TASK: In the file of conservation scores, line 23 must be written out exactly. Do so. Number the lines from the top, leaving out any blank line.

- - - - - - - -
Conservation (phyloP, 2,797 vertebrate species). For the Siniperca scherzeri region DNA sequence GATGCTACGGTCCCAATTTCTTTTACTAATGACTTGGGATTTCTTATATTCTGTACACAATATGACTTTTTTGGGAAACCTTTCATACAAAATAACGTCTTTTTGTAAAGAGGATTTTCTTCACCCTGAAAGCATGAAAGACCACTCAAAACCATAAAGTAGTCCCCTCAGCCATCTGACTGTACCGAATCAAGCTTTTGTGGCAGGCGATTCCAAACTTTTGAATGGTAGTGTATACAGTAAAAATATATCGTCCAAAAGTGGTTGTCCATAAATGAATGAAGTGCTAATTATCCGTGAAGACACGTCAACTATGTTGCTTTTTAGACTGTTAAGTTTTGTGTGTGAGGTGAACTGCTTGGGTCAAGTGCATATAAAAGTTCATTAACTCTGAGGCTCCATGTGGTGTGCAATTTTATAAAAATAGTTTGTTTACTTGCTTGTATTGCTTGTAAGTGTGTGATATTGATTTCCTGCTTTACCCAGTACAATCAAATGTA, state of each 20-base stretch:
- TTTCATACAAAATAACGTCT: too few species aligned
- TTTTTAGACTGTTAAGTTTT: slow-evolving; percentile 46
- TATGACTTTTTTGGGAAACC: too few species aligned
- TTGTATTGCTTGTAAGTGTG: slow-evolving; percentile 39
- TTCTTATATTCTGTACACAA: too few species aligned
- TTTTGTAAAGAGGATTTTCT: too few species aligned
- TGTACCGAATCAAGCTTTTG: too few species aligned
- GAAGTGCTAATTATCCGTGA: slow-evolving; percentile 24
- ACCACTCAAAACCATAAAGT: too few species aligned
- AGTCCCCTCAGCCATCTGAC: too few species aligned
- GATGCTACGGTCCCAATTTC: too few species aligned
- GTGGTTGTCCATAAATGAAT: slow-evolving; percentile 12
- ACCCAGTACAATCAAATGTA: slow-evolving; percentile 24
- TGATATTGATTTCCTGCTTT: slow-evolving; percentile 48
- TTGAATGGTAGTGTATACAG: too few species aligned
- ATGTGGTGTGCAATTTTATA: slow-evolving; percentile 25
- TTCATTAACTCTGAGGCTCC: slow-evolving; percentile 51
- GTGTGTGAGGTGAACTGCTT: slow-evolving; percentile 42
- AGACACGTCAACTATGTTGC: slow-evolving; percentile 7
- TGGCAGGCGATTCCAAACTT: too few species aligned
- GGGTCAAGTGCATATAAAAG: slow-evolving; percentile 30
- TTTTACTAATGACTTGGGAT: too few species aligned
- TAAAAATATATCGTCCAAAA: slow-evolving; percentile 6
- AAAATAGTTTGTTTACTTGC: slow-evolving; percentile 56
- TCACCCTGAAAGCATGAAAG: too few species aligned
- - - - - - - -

- TTTTACTAATGACTTGGGAT: too few species aligned